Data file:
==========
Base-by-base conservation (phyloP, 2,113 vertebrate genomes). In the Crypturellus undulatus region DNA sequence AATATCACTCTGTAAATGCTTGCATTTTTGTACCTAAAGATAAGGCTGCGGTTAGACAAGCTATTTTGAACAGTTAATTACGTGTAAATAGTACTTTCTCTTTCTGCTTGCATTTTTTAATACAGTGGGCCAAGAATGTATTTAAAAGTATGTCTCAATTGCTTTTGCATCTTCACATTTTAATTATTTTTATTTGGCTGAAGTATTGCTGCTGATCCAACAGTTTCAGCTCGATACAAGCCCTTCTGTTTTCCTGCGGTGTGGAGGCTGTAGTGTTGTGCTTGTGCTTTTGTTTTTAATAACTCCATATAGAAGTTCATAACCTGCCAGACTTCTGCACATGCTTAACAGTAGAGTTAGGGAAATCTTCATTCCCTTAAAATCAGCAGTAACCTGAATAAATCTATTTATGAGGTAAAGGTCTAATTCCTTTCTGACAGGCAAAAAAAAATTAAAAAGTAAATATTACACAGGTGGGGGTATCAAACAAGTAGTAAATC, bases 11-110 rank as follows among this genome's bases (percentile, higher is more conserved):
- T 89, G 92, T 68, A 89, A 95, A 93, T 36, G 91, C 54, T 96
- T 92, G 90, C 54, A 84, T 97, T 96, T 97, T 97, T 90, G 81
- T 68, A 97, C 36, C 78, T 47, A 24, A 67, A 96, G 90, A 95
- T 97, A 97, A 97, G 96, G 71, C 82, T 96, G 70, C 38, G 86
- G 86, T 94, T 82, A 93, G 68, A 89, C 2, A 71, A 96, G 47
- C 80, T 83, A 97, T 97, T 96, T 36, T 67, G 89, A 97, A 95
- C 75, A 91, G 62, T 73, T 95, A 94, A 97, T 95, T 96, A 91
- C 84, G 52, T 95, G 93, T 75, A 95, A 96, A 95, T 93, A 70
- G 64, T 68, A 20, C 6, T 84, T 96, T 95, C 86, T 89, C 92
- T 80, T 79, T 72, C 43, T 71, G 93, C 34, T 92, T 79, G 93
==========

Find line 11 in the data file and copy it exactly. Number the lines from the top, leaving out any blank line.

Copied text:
- T 80, T 79, T 72, C 43, T 71, G 93, C 34, T 92, T 79, G 93